The UAE, a key Arab partner in the U.S.-led coalition against ISIS, quit airstrikes over Syria after the capture of the now-executed Jordanian pilot in December.
The development was a clear setback for the coalition, a fact that wasn’t lost on the Obama administration. In fact, the U.S. military and White House claimed in its daily news releases that the United Arab Emirates (UAE) were still conducting airstrikes.
“Coalition nations conducting airstrikes in Syria include the U.S., Bahrain, Jordan, Saudi Arabia and the United Arab Emirates,” the latest updated release stated on Feb. 1, 2015. Yet, White House Press Secretary Josh Earnest also said Wednesday that the administration wasn’t misleading media and the American people, nor should either be concerned that the coalition is weakened in any way.
“I don’t think people should take away from that announcement that the commitment from the Emiratis and other Arab countries in the region to this broader coalition has waned in any way,” Earnest said. “There’s a very important role for the Emiratis to play in terms of the range of other aspects of our counter-ISIL strategy that requires broad international support.”
But coalition nations conducting humanitarian missions will not “degrade and ultimately destroy” ISIS, and do much to undermine whatever opportunity the Obama administration had to seize on Jordan’s pledge to ramp up airstrikes and military operations against the Islamic terror army. The Obama administration, though, is facing mounting pressure to move more quickly to provide military equipment to Jordan to help the country respond to public opinion in the wake of the execution Lt. Moaz al-Kasasbeh.
Jordan’s King Abdullah II met with lawmakers on Capitol Hill Tuesday and requested more military assistance.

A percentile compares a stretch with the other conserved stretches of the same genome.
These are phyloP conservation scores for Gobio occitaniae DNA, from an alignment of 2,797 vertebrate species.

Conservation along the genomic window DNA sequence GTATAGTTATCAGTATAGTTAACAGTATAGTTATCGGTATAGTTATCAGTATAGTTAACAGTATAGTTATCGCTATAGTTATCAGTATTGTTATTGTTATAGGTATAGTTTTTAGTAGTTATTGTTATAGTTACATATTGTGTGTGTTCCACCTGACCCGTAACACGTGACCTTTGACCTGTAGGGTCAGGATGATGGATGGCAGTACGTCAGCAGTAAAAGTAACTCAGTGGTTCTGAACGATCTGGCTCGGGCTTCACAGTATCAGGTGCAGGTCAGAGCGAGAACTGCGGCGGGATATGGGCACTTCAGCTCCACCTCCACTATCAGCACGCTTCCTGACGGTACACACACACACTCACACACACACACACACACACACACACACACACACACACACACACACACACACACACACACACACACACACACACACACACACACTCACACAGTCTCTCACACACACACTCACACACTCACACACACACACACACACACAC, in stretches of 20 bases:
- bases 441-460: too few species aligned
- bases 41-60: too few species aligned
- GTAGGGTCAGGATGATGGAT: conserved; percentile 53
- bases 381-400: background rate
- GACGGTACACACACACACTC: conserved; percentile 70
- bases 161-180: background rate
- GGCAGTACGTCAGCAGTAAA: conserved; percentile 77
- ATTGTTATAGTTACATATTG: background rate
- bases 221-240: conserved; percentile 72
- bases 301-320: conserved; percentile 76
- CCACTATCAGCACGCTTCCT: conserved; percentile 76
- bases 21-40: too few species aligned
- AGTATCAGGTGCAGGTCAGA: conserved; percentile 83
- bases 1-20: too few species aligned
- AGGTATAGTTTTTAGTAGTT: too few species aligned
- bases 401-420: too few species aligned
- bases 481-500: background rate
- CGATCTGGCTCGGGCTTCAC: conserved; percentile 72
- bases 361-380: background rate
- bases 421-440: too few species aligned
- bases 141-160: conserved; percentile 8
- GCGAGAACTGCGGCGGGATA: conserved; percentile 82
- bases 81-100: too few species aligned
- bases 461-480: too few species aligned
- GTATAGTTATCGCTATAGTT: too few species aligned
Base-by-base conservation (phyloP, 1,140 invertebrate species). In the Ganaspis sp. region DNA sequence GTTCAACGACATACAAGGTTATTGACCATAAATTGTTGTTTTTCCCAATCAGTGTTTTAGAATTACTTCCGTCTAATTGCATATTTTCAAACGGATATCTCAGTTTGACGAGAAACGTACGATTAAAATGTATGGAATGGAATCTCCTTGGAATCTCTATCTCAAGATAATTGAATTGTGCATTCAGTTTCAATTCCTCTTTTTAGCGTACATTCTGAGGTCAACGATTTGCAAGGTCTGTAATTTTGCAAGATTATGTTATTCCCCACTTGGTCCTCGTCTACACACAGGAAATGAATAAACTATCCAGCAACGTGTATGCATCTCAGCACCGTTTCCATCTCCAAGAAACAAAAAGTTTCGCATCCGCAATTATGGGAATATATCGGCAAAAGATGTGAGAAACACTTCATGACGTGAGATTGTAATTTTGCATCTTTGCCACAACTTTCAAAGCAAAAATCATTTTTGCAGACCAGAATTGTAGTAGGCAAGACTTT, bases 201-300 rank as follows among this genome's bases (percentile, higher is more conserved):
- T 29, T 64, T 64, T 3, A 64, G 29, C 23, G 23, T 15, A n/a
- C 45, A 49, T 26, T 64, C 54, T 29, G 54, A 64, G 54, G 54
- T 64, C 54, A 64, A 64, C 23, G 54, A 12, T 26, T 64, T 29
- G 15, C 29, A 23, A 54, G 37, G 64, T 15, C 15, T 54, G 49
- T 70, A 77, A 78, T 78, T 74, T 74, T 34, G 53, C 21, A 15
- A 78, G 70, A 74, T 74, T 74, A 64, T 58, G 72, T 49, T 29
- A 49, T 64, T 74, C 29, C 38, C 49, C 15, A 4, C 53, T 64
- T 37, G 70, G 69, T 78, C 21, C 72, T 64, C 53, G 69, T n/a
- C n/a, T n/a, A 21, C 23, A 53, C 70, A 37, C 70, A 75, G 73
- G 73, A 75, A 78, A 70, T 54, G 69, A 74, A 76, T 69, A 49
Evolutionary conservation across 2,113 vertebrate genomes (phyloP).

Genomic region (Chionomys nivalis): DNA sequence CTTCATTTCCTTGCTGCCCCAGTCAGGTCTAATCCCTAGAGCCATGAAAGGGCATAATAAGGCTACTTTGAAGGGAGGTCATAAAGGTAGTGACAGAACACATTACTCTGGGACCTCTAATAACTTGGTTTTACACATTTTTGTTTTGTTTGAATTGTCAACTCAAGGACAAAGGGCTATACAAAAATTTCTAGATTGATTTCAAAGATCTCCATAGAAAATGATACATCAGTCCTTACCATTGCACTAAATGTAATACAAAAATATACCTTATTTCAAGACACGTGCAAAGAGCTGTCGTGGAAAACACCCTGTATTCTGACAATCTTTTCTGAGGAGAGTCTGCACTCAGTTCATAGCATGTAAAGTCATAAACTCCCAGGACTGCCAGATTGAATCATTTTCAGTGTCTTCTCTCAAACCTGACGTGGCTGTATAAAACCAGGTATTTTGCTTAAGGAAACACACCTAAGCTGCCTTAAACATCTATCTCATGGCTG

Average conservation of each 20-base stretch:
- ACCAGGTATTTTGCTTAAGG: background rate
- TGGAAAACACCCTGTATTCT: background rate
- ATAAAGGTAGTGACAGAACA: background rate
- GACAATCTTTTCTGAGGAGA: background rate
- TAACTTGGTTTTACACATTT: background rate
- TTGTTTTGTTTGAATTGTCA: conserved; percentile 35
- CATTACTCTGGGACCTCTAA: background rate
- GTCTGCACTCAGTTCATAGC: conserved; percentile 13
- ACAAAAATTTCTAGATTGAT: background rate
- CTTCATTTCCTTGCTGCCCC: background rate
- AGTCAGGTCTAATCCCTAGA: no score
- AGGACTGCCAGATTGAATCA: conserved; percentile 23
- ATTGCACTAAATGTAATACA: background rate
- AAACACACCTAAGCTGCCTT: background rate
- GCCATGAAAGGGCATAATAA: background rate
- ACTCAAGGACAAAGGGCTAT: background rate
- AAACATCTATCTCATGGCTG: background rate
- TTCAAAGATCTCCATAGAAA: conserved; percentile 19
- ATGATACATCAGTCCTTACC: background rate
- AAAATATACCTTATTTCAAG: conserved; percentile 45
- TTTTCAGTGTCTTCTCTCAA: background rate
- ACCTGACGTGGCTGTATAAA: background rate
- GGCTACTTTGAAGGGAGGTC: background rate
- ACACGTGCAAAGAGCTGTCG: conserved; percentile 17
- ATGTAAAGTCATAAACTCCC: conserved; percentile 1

“In the short term, he needs help. He intends to push back against ISIS, but he needs more fuel. He needs more bombs. He needs more equipment,” said Rep. Mac Thornberry, R-Texas, chairman of the House Armed Services Committee.
The pressure is bipartisan, as Republicans and Democrats both pressured the Obama administration on Wednesday to not do what they typically do — procrastinate. Lawmakers urged Obama to move quickly to provide Jordan various military systems and support.
All 26 members of the Senate Armed Services Committee sent in a letter to Secretary of State John Kerry and Defense Secretary Chuck Hagel, which stated the situation Jordan and coalition now faces “demands that we move with speed to ensure they receive the military materiel they require.”
“Specifically, Jordan is seeking to obtain aircraft parts, additional night vision equipment and precision munitions that the king feels he needs to secure his border and robustly execute combat air missions into Syria,” wrote the committee, the members of which all met with the king.
The letter stated that King Abdullah expressed his appreciation for the U.S. aid his country has received in the past, but “we were concerned to hear from the king that Jordan is experiencing complications and delays in obtaining certain types of military equipment through our foreign military sales system.”
They firmly requested a Feb. 13 deadline to brief congressional staff on the status of the aid.
Meanwhile, Earnest said the administration would consider any foreign aid package passed by Congress, but indicated the White House would rather consider a specific request from the Jordanian government.
“I’d want a little more detailed assessment of what exactly they’re talking about,” Earnest said. “But I can tell you that this is something — that this is something that the president feels strongly about.”
According to sources, the UAE made the decision to stop flying missions because the U.S. did not have enough search-and-rescue assets positioned close enough to the theater of operation, and fact General Thomas G. McInerney has confirmed. But while the UAE claims they were concerned about the ability to assist with downed planes, others say the reason might have more to do with domestic public opinion in the UAE.
White House Press Secretary Josh Earnest also said Wednesday that the Defense Department maintains that an “intensive airborne search was immediately initiated” after the Jordanian pilot was shot down.
“The simple fact of the matter is that we were not in a position to locate the pilot before he was picked up by ISIL forces,” Earnest said.